Food prices saw a burst of inflation over the past year, jumping 5.4 percent during the 12-month period that ended Oct. 31, according to the Bureau of Labor Statistics (BLS). But just as all politics is local, food prices are, too, and where you live plays a big part in how much you pay for supper. Want to know whether your food bill has jumped more than your friends'? The BLS has your answer.
In the West, for example, food prices gained 5.4 percent, while food in the Northeast rose 4.9 percent. Variations between the nation's largest metropolitan areas were even more extreme, ranging from a 9.1 percent gain in Seattle to a drop of 1.6 percent in Miami.
Why does a pound of hamburger cost more in San Francisco than in Boston? It’s complicated.
Food price increases in U.S. metro areas
|Metro area||12-month percent change|
|San Bernardino, California||4.6%|
Water, fuel and China
Start with water. Vast stretches of the West are in exceptional drought, according to the U.S. Department of Agriculture. In fact, 53.4 percent of the lower 48 states are in drought, up 11.9 percent in October, and 32 states are experiencing moderate drought or worse. Typically, in periods of drought, farmers switch to less-water-intensive crops — or crops that rely more on surface water than on groundwater. Not surprisingly, some West Coast areas, such as Seattle, San Francisco and Los Angeles, had the biggest increases in food prices.
California, for example, produces 25 percent of the nation’s food supply, but 80.4 percent of the state is in extreme drought (100 percent is in moderate drought or worse), and the state suffered one of its worst wildfire seasons ever. Farmers were able to produce large almond crops, because farmers tend to grow almond trees in areas with reliable groundwater. But prices for water-intensive food, such as meats and poultry, soared 13.6 percent in the San Francisco area.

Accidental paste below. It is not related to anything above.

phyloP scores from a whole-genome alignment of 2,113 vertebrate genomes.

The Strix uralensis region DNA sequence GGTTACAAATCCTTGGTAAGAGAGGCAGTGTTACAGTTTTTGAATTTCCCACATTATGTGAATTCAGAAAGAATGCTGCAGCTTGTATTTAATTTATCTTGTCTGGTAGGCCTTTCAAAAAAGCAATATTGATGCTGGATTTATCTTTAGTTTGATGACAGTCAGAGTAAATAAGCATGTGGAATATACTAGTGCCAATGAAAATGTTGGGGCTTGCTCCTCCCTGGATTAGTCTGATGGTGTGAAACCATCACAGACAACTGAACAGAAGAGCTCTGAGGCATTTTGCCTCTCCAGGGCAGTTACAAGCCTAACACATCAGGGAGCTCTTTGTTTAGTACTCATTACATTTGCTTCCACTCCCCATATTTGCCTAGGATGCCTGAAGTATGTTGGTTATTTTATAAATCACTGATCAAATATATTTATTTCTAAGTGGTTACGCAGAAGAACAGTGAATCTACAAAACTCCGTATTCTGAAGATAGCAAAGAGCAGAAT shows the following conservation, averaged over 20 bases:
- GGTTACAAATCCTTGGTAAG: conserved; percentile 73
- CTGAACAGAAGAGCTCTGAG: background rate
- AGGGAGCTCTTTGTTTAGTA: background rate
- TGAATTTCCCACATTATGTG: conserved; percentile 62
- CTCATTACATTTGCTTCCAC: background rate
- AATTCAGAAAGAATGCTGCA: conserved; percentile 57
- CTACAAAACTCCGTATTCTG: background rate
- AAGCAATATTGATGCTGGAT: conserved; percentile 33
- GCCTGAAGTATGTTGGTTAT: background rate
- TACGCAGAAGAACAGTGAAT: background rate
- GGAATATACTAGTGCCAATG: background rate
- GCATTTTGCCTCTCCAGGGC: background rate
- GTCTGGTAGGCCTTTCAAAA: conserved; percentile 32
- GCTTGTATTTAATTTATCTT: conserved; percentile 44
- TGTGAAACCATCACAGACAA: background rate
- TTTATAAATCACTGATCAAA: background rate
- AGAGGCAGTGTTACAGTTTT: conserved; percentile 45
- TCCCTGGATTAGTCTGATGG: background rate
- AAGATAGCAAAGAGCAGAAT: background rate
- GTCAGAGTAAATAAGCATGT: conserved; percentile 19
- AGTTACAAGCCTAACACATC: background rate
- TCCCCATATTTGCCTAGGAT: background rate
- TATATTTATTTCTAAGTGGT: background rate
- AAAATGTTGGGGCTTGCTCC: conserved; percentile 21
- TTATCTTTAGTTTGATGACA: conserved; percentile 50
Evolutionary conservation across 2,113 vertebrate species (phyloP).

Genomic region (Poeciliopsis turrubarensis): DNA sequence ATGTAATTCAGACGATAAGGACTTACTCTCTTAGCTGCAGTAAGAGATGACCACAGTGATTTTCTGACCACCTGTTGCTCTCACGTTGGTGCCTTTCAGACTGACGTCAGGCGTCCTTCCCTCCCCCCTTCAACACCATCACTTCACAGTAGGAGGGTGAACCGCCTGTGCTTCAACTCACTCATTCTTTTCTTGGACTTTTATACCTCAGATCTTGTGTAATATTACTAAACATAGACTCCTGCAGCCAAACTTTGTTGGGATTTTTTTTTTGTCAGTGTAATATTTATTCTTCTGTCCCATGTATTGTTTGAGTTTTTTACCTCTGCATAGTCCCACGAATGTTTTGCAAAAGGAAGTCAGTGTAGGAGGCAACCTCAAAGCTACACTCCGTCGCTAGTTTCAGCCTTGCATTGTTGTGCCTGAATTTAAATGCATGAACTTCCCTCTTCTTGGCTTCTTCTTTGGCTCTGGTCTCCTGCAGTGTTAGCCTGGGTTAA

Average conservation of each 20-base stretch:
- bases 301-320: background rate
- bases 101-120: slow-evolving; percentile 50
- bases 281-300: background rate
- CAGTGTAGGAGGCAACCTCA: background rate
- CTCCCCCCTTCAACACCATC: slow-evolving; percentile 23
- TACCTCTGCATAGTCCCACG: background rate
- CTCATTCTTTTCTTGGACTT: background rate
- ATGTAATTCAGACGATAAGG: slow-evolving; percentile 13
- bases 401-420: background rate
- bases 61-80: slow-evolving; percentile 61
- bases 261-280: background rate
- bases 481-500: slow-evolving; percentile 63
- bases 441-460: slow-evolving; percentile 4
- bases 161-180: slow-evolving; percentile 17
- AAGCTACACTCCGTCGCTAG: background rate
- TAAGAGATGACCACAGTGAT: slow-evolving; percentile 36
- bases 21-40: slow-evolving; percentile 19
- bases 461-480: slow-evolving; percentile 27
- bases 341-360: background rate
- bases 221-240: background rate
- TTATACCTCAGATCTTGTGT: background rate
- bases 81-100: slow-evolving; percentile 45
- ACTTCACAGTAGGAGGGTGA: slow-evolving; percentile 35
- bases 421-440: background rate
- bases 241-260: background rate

In areas not affected by drought, increases in food prices were modest: In Atlanta, for example, food prices have risen a more reasonable 2.3 percent, and in Boston, prices actually fell 0.5 percent for the year. Why have Boston and Miami seen price declines the past 12 months? “I would chalk it up to the volatility of food prices,” says Alexandra Hall Bovee, regional commissioner for the BLS, in an email interview. “Another factor may be how much higher prices surged in the Boston/Cambridge/Newton area in 2020. Miami/Ft. Lauderdale/W Palm Beach also had higher increases than most metro areas in 2020."
High energy prices also affect the cost of food. Energy prices have soared 30 percent nationally the past 12 months. Producing fertilizer requires large amounts of natural gas, and getting food from farm to table requires gasoline and diesel fuel.
Finally, there’s China, which has greatly increased its buying this year. Corn exports to China were 4 million metric tons in 2020; that number has grown to 20 million metric tons this year, up 400 percent. U.S. beef sales to China are also up 400 percent from a year ago, and more than 20 times higher than in 2019. All other things being equal, rising exports mean lower supplies at home, and higher prices.
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Burgers instead of steaks
Smart shoppers have long known to substitute low-priced items for high-priced ones, and to avoid the tricks grocers use to get you to spend more. Beef steaks, for example, are 24.2 percent more expensive than they were a year ago. But hamburger — still no bargain — has risen 13.4 percent nationally. Similarly, fresh whole chicken is up 6.8 percent, compared with 10.2 percent for fresh and frozen chicken parts.
And don’t forget to eat your vegetables. Fresh veggies have risen just 1.7 percent the past 12 months; frozen vegetables have fallen 0.3 percent in price.
And as much as food prices have risen, it’s still less expensive to eat at home than to eat out, where rising labor costs have increased the average cost of a meal. The bill for a full-service meal is up 5.9 percent, and limited-service fast food is up 7.1 percent.
John Waggoner covers all things financial for AARP, from budgeting and taxes to retirement planning and Social Security. Previously he was a reporter for Kiplinger's Personal Finance and USA Today and has written books on investing and the 2008 financial crisis. Waggoner's USA Today investing column ran in dozens of newspapers for 25 years.